• Press Release: Phony Real Estate Agent Charged by Manhattan D.A. with Stealing $250,000 in Down Payments through Harlem Property Scam

    Author : White Collar Firm May 26, 2016

    Press Release: Phony Real Estate Agent Charged by Manhattan D.A. with Stealing $250,000 in Down Payments through Harlem Property Scam

    http://manhattanda.org/press-release/da-vance-phony-real-estate-agent-charged-stealing-250000-down-payments-through-harlem-

    Who: Dan Stern, the defendant.

    What: Stern was charged by the Manhattan D.A.’s with Grand Larceny in the Third Degree (a D felony), Grand Larceny in the Second Degree (a C felony), and Scheme to Defraud in the First Degree (E felony) for allegedly stealing from real estate investors in Harlem.

    Stern faces a maximum of 5-15 years in prison if he is convicted of the C felony, or more, depending on his criminal history, if any. Judges generally have the discretion to impose either concurrent(meaning, the sentences can be combined in one prison sentence) or consecutive time (meaning, the sentences cannot be combined and must run after each other) if a defendant is convicted of more than one crime.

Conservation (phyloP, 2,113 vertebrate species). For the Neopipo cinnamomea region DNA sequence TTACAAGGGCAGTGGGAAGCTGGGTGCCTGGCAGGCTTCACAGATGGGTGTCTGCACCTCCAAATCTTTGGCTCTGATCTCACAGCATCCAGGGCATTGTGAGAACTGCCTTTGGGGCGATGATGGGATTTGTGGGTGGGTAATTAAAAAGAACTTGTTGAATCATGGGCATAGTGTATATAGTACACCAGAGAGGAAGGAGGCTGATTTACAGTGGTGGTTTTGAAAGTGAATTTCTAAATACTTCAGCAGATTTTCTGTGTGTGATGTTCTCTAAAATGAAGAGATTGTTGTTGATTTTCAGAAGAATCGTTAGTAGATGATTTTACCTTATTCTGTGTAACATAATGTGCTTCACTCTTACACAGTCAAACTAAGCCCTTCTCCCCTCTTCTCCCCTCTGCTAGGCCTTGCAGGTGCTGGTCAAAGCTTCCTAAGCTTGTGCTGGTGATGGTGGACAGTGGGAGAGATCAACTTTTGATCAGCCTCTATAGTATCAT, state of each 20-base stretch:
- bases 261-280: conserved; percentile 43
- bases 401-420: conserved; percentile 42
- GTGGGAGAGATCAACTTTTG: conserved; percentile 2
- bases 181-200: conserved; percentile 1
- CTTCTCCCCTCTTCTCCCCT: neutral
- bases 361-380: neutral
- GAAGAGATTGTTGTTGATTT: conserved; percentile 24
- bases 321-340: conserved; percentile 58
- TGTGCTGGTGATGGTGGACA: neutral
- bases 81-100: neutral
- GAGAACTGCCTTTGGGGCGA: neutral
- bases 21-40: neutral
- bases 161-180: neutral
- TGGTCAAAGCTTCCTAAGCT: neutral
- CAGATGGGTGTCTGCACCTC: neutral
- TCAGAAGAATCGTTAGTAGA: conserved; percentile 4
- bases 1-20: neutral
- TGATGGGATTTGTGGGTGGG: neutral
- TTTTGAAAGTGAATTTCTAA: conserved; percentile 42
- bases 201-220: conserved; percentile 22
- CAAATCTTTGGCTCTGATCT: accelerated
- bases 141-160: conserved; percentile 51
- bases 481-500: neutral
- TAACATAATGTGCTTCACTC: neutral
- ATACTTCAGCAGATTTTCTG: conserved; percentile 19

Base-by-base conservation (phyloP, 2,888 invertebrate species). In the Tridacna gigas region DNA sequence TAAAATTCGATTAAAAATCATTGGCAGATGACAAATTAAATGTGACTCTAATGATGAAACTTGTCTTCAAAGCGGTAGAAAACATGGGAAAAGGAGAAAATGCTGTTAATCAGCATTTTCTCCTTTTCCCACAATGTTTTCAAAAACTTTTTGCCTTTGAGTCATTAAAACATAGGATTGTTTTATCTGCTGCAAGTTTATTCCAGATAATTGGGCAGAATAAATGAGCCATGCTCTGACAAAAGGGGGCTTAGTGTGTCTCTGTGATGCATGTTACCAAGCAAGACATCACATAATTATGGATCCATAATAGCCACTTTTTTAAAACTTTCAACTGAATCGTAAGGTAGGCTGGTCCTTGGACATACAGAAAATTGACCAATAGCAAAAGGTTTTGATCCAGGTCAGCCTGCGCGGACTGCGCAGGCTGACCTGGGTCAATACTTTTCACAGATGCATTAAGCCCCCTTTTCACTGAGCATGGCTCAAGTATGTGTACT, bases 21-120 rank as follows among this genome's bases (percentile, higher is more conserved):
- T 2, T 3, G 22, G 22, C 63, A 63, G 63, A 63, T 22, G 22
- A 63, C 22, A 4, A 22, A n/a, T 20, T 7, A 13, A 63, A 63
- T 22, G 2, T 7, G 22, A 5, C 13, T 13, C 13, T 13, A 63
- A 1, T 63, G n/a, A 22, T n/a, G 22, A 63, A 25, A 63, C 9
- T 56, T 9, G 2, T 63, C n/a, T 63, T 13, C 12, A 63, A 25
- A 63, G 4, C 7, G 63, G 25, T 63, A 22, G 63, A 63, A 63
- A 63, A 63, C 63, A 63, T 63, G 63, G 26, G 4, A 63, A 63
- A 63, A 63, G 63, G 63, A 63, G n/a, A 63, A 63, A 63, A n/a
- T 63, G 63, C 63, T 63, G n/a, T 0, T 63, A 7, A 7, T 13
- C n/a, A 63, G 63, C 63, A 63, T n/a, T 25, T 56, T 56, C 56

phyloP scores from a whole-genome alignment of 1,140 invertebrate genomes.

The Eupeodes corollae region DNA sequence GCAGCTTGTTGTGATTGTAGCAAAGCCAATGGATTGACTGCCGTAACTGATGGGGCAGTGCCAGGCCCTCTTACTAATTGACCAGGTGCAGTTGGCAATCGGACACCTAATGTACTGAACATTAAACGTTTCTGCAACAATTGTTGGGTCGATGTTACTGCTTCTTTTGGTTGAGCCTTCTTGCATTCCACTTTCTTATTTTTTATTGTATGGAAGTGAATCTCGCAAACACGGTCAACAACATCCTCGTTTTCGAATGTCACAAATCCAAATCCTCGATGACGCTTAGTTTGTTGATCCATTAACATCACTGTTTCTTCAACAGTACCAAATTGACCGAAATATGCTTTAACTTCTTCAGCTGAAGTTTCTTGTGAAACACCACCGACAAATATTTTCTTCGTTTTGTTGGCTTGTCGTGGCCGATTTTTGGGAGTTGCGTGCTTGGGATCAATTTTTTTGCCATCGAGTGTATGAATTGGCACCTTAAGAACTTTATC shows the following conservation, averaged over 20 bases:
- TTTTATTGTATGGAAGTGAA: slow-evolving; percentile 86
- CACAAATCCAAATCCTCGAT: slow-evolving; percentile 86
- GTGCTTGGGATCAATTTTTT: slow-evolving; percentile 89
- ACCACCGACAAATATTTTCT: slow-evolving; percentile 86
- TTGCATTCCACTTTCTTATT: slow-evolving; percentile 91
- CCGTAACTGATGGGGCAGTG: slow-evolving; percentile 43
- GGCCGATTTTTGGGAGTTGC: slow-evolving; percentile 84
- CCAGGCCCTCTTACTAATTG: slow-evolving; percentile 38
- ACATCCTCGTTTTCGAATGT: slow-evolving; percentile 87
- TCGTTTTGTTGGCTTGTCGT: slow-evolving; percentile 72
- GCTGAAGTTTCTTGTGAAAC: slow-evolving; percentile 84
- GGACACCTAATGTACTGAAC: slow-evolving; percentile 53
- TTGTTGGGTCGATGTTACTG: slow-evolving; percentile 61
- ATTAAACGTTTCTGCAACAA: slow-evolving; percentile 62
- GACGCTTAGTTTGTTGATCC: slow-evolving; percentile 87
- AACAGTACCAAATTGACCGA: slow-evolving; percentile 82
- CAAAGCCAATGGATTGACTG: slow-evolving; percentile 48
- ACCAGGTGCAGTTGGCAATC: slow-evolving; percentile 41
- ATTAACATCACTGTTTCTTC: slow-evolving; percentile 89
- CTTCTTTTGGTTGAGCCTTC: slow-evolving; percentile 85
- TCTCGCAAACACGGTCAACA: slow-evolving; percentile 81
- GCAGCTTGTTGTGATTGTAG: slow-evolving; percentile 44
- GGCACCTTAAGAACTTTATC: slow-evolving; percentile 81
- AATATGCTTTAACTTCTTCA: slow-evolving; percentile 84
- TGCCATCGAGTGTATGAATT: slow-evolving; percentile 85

Where: Harlem, New York, New York

    When: The crimes allegedly happened between about October 2014 to May 2015. Stern’s indictment was announced on March 17, 2016.

    Why: Stern opened a realty called Harlem Village Realty, where he advertised properties for sale. Some of these properties were churches, homes facing foreclosure, and homes that were in need of major repairs. However, these properties were advertised for sale without the knowledge or permission of the true owners. Stern accepted deposits for these properties that were never used to purchase any of the properties, but were instead used personally by Stern to fund his lifestyle.

    How: To lure potential buyers, Stern posed as a real estate agent or attorney, as well as opened a business bank account in someone else’s name, but listed himself as the signatory. When a potential buyer expressed interest, Stern prepared contracts and accepted checks for the down payment.  He used the funds that he deposited into that bank account for his own personal expenses such as credit card payments, a country club membership, and cash withdrawals. Stern did not respond to attempts by these buyers to contact him to have their money returned, and never returned the money.

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